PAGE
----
[Infographic] Why Keeping A List Of Things You Didn’t Need Is As Important As Keeping A Shopping List
There’s a constant war for all of your paycheck and savings. Round the clock, the opposing sides fight to different ends: marketers and businesses people fight to take your money by selling you everything, anything – including those things you don’t need through adverts, fancy wrapping and great service. On the other side are you and your weapons of war. Your budget, savings plan and shopping list are just a few of your tools in the fight.
Shopping lists are good tools for controlling spending on the frontline, because they can help prevent unplanned purchases when you go shopping. There are times though when you may bump into something or see an advert that’s so enticing that you want to immediately buy the item even though you didn’t plan on getting it. Shopping lists can’t help you win against this particular type of unplanned spending, but the things-you-didn’t-need list can. Here’s how it works, whenever you meet a thoroughly enticing item, hold off on buying it until the urge dies off. This waiting period could be from a day to a month or longer. Consider the item again after the urge has passed and determine whether you really need it. Chances are, you’ll realize you did not need it to begin with.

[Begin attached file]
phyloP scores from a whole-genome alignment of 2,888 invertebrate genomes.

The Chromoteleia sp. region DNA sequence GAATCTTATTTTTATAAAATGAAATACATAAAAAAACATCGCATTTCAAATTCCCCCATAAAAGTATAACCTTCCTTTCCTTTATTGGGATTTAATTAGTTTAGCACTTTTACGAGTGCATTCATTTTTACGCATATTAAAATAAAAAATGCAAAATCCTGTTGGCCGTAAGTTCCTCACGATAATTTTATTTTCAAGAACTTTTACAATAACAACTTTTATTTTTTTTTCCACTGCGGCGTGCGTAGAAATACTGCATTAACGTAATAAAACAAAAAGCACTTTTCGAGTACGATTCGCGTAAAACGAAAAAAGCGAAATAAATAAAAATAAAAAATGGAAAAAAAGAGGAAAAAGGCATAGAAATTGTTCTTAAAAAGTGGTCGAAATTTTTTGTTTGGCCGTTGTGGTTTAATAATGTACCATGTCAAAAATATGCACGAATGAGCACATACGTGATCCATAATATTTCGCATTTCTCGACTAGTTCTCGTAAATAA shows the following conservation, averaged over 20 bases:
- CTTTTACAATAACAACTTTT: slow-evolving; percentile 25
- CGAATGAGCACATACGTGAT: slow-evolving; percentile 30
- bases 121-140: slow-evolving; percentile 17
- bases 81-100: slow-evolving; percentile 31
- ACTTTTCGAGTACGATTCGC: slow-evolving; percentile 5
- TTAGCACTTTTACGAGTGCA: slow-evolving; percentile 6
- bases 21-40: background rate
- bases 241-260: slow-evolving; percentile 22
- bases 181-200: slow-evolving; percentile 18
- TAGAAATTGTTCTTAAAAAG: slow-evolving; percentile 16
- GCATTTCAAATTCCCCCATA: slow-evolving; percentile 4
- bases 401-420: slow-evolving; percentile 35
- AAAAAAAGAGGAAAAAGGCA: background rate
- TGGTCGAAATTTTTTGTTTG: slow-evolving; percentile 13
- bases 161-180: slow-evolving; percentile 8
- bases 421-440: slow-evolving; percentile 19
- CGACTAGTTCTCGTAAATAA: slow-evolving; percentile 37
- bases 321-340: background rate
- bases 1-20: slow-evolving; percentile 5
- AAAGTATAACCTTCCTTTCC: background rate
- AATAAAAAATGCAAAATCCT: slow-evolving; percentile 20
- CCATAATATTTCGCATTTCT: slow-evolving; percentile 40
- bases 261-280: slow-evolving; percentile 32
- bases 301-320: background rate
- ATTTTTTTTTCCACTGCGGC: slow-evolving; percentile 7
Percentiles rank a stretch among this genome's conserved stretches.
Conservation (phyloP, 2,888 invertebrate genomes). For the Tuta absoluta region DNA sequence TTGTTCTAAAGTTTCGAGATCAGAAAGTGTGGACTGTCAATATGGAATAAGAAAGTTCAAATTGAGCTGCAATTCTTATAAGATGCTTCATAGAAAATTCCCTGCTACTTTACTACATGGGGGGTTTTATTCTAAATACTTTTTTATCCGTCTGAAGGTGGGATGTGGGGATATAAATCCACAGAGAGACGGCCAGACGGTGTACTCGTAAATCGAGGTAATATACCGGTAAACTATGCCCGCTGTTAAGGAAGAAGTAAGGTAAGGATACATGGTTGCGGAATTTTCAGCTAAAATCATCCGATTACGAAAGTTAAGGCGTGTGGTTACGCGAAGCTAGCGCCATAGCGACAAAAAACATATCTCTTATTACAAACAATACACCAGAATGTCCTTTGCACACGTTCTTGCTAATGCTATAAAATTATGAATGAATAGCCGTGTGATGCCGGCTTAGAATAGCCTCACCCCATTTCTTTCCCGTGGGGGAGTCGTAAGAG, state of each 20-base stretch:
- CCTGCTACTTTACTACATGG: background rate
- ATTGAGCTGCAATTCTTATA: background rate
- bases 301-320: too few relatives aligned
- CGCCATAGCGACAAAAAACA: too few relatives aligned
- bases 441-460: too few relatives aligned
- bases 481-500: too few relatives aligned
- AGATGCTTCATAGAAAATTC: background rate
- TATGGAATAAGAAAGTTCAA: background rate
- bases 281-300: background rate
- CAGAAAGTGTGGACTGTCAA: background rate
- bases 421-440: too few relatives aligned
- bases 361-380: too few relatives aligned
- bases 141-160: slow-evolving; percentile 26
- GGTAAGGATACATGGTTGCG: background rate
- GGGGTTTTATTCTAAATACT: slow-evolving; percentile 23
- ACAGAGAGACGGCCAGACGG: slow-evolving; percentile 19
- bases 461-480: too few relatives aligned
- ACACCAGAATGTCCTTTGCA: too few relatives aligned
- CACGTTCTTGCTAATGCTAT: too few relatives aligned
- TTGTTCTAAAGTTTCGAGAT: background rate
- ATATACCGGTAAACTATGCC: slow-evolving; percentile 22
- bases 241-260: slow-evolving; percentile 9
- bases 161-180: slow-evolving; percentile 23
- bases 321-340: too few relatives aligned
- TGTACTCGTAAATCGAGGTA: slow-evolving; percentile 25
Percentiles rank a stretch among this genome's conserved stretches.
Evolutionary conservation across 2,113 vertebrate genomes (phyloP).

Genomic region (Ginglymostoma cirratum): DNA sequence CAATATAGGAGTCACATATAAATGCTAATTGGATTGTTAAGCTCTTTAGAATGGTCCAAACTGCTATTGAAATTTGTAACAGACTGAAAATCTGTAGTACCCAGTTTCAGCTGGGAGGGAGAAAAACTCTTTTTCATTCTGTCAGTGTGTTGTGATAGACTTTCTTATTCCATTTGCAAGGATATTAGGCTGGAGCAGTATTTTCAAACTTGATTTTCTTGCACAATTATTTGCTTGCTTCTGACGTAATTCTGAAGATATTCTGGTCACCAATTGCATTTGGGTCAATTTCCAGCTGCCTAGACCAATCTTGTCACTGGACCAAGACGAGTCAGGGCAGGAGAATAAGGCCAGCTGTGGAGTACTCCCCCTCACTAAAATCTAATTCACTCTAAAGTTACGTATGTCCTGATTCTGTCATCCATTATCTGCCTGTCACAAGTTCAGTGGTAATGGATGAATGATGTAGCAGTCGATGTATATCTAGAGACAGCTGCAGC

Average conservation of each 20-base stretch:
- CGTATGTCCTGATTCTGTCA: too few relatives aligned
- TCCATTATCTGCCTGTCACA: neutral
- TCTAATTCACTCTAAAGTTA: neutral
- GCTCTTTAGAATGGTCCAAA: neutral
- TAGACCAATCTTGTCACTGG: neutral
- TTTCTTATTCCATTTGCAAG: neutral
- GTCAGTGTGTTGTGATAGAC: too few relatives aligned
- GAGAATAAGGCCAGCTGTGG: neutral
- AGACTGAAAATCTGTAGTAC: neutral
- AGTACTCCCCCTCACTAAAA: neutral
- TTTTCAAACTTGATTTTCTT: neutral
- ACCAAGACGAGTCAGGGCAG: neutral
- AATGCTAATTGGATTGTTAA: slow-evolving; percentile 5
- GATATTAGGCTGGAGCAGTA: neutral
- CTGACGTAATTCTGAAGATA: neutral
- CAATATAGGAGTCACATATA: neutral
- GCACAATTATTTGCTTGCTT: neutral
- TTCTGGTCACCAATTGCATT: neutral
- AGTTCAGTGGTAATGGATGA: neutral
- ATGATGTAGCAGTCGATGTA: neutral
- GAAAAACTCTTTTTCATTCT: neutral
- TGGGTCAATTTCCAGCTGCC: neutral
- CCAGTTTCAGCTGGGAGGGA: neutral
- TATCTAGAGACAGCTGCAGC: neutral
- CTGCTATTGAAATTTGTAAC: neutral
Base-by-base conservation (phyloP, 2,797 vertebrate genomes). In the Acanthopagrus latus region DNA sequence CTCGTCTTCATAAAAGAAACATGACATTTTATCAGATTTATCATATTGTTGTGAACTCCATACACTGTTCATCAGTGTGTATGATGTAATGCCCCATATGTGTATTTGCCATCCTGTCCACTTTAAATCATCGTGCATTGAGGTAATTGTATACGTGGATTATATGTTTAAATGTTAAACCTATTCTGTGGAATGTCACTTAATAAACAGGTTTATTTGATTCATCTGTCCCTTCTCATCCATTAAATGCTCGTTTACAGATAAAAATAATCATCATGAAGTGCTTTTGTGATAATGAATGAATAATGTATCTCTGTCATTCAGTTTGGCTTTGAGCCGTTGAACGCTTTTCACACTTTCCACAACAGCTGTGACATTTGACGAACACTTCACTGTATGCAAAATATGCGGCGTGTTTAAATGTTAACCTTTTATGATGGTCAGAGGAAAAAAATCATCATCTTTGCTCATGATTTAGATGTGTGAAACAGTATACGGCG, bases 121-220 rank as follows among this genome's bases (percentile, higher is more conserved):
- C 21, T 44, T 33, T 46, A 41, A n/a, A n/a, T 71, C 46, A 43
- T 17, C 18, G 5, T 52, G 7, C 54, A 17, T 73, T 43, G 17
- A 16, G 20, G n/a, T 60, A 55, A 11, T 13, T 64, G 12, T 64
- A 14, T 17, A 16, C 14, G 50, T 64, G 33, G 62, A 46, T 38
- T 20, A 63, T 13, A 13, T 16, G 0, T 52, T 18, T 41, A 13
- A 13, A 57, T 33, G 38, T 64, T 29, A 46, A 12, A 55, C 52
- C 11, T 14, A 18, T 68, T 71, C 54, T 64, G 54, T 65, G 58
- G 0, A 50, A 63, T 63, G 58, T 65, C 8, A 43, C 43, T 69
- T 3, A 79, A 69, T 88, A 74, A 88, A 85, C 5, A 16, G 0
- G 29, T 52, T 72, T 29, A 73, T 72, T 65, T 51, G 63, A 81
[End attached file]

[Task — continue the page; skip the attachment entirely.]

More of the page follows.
This is when you can add that item to your things-you-didn’t-need list. Add up the costs of all the things you didn’t buy and see just how much you’ve saved. Next time you’re in a similar situation, you can refer to your list and how much savings you have made to motivate you to fight off the urge to buy things you don’t need. The things-you-didn’t-need list works surprisingly well because it changes the rules so that you derive pleasure from not spending and saving money rather than spending and failing to meet your targets.